LightPath intends to focus on three primary product markets which we believe will provide significant growth opportunities over the next several years. These markets are: 1) glass aspheres, which we project to grow to $1.2 billion globally by 2014 driven by OEM laser modules and the demand for internet mobility; 2) specialty optics, which we project to grow to $500 million globally by 2014 driven by high-power laser applications and custom designs; and 3) infrared systems, which we project to grow to $3.2 billion globally by 2014 driven by defense and commercial applications.  These large overall markets total $4.9 billion globally.

LightPath has targeted specific applications in each of these areas: laser tools, gun sights, biomedical instruments and telecommunication subsystems for the glass aspheres market; laser line generators, industrial tools, optical cutting/welding, scientific lasers, semiconductors metrology systems and telecommunication subsystems for the specialty optics market; and thermal imaging, security cameras, thermography, gas sensing and defense targeting and tracking for the infrared optics market.  Within the larger overall markets discussed above, we believe there is a market of approximately $450 million for our current products and capabilities.

Given these specific markets and applications, our strategy is to leverage our technology, know-how, established low cost manufacturing capability and partnerships to grow our business.

We will accomplish this growth by:

·  
Continuing our penetration into high volume applications by leveraging our low cost structure;
·  
Introducing new value added products;
·  
Expanding our market presence by broadening our customer base and leveraging our Shanghai subsidiary to gain direct access to the Asian market;
·  
Adding new products for industrial tools, laser based measurement tools and laser based gas sensing instruments;
·  
Leveraging our expanded sales distribution channels worldwide; and
·  
Completing the development of molded infrared lenses and assembly products which will enable future revenue growth.
 
Precision Molded Aspheric Lenses

 We have rights under a royalty-free perpetual license to the Precision Molded Optics process originally developed by Corning, Inc., whose business in this field we acquired in 1994. Products manufactured using this technology include glass aspheric lenses, sub-millimeter lenses and lens arrays. Precision Molded Aspheres are our base business and this business tracks with the growth of the laser diode markets which have a 5% cumulative annual growth rate. We anticipate we will be able to grow this product line at a rate faster than that in the immediate future as we shift from low volume applications to high volume commercial and consumer applications. These growth opportunities are well diversified and include laser tools, telecom transceivers, micro-projectors, scientific and bench top lasers, range finders, medical devices, bar code scanners and laser based spectrometers. We are aggressively pursuing new sales opportunities in all of these areas.
 
Infrared Molded Glass Aspheric Lenses & Assemblies
 
Infrared Systems represent a market that is forecasted to grow to $3.2 billion by 2014. LightPath has proprietary manufacturing and material technology to manufacture molded optics that addresses applications across a broad cross section of this market. We are continuing to develop a molded infrared aspheric optic product line with short (SWIR), mid (MWIR) and long wave (LWIR) materials. This product line is called the Black Diamond TM precision molded glass aspheric optics. Advances in optical material now provide a technology path to produce molded infrared aspheric optics over the wavelength range of 1 to 14 microns. Traditionally, infrared optics relies on individually diamond turned, polished or other lengthy manufacturing methods. Utilizing precision molded aspheric optics significantly reduces the number of lenses required for typical thermal imaging systems and the cost to manufacture these lenses.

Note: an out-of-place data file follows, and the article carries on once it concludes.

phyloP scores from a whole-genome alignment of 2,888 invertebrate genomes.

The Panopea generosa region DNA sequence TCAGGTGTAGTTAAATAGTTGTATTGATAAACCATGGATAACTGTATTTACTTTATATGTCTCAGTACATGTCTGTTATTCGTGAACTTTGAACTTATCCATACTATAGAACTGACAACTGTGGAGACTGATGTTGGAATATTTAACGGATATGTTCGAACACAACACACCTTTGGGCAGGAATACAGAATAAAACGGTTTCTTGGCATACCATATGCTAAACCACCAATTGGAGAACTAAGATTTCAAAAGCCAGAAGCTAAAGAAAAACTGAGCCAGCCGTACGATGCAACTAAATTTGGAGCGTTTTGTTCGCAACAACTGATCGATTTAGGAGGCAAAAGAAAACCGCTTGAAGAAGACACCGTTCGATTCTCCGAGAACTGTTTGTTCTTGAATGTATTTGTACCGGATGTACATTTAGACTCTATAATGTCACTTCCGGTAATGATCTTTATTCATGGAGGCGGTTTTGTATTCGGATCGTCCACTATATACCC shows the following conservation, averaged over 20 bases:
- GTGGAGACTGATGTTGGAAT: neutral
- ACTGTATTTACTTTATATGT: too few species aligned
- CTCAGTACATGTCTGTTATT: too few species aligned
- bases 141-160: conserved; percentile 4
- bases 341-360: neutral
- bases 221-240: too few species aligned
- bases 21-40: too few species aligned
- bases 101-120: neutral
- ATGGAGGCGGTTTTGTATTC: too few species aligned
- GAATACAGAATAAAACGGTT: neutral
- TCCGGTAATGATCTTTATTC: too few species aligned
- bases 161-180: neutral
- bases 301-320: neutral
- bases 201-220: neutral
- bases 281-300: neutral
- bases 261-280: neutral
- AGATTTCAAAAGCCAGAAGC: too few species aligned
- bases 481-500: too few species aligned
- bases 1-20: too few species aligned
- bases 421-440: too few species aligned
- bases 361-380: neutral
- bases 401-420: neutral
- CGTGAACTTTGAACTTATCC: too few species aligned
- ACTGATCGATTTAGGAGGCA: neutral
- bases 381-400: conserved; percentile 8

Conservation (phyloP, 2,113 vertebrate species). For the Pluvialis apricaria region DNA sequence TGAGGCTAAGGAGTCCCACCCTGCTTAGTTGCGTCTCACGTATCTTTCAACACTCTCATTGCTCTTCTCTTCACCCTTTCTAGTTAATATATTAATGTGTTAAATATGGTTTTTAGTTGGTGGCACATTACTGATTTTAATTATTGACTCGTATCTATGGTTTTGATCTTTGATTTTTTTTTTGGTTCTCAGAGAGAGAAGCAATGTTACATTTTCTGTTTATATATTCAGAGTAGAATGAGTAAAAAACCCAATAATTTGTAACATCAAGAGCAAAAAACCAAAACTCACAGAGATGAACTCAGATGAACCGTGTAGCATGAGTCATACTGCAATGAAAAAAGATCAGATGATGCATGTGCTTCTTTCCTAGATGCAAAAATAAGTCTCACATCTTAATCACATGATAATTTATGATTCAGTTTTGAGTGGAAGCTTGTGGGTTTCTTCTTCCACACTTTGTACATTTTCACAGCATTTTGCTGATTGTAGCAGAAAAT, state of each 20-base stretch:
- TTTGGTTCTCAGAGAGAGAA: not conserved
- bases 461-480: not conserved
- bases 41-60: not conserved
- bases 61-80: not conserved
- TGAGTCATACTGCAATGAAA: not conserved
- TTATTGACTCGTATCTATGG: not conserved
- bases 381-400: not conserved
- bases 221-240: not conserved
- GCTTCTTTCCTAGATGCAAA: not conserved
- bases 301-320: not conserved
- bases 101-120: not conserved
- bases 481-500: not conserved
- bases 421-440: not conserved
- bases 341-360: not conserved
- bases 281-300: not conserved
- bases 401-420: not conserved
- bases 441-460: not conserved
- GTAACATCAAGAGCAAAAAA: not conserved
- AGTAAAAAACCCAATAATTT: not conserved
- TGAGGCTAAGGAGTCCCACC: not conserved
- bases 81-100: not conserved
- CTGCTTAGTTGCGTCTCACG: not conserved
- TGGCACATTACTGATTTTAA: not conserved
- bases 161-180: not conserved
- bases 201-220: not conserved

We have enhanced our precision molded infrared aspheric optics products for imaging applications in firefighting, predictive maintenance, homeland security, surveillance, automotive and defense.  Since 2008, LightPath has delivered customized lens assemblies to clients and increased our presence in the market for molded precision infrared optics.  In addition, we have targeted niche markets, such as infrared laser systems that are used in gas sensing and environmental monitoring, because the demand for infrared imaging systems has been growing significantly based on the steep decline in prices of the infrared detectors.  These growing markets provide a unique opportunity for high volume molded infrared aspheres.

Overall, we anticipate the growth of infrared optics and increased requirements for systems requiring molded aspheric optics over traditional ground and polished lenses.  As infrared imaging systems become widely available, the cost of optical components
 
 
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needs to decrease before the market demand will increase. The commercial market has the potential to be the largest market opportunity within the infrared market with products such as automotive imaging/warning systems and infrared cameras.  The aspheric character of LightPath’s lenses enables system designers to reduce the lens elements in a system and provide similar performance at a lower cost.  LightPath’s aspheric molding process is an enabling technology for the cost reduction and commercialization of infrared imaging systems.